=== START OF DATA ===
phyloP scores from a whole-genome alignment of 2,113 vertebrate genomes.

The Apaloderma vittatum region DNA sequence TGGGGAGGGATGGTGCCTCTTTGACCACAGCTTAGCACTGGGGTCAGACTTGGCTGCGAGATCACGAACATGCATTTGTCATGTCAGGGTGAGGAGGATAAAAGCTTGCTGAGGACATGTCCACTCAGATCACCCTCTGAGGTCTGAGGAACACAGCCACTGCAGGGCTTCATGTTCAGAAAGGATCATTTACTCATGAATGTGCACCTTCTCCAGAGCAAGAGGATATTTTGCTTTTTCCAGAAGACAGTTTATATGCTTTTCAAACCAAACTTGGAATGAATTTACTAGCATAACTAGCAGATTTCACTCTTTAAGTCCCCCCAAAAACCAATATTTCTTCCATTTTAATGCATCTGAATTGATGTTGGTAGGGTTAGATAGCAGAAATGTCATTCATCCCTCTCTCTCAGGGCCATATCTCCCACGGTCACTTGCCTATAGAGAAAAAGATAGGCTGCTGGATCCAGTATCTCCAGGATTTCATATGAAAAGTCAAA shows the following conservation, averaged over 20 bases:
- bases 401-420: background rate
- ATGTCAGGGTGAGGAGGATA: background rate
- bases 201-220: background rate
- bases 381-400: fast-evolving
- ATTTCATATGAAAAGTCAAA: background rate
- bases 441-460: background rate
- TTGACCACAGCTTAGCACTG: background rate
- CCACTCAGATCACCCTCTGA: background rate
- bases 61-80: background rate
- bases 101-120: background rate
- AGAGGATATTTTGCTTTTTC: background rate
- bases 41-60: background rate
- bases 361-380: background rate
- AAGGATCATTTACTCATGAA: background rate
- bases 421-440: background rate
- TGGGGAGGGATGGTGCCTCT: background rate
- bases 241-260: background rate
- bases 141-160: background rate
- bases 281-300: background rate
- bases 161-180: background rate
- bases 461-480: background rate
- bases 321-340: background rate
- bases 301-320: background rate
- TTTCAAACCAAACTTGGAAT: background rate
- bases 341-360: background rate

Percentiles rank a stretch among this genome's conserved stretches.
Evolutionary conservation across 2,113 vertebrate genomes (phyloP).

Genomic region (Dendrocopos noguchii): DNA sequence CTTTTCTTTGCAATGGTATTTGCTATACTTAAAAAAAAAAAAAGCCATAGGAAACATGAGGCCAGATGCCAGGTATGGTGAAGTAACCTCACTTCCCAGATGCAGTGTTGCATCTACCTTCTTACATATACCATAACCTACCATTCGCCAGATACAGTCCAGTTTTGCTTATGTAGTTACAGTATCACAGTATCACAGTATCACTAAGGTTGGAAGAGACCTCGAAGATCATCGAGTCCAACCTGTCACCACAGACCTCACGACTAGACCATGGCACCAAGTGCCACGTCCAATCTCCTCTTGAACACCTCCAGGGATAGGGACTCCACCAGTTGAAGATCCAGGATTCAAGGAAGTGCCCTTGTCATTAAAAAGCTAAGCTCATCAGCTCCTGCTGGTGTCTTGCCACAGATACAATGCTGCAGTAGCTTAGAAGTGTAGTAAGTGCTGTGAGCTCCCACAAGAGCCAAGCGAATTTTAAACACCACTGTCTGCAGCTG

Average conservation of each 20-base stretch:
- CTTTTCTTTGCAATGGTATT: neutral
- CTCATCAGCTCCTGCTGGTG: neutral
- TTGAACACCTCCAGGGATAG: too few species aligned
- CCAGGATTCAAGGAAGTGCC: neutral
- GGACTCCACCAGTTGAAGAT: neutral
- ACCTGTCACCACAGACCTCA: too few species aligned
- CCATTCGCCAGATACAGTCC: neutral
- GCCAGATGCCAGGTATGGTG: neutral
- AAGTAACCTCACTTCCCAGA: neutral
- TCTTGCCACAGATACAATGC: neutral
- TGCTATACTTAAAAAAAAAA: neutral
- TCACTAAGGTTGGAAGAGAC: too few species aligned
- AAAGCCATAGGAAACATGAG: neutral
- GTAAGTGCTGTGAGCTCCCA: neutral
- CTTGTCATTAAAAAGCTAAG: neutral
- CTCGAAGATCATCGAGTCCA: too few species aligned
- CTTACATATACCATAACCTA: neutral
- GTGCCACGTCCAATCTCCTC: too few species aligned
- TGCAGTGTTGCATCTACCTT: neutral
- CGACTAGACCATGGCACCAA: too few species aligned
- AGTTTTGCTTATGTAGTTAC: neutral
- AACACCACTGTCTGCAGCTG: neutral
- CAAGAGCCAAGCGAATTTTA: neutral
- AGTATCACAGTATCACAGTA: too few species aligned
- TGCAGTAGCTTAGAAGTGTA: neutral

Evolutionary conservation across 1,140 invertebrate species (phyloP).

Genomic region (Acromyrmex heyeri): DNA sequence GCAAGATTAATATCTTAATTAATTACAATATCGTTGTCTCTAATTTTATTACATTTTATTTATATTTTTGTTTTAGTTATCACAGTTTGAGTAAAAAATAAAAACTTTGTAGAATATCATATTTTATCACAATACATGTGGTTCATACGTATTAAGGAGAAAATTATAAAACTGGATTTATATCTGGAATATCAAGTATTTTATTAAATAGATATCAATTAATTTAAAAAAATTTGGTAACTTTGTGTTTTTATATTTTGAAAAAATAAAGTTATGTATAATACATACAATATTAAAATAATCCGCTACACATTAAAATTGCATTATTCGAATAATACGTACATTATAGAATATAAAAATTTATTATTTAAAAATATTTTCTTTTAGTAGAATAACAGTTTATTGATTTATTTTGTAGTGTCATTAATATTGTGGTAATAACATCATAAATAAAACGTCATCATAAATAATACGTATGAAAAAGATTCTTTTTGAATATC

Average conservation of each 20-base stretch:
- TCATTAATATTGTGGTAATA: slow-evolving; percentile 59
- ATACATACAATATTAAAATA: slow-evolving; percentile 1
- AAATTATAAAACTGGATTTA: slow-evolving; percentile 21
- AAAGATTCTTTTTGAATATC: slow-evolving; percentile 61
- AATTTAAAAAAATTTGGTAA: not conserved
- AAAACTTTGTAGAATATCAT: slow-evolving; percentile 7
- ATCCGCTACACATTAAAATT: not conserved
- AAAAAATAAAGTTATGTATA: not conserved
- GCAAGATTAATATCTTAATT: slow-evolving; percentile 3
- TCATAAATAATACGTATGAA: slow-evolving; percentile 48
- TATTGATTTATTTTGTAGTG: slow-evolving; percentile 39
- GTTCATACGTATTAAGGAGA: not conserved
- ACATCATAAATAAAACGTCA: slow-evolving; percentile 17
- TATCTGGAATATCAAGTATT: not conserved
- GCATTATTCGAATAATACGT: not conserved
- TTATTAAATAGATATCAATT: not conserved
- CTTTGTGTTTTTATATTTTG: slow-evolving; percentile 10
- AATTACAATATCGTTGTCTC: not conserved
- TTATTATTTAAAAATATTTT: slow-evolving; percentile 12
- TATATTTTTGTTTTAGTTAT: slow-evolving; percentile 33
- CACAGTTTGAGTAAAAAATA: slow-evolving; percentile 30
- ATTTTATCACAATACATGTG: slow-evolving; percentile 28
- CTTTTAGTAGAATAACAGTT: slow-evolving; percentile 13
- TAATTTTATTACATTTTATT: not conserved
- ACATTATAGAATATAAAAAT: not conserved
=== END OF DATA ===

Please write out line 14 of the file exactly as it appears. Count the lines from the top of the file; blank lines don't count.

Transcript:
- bases 41-60: background rate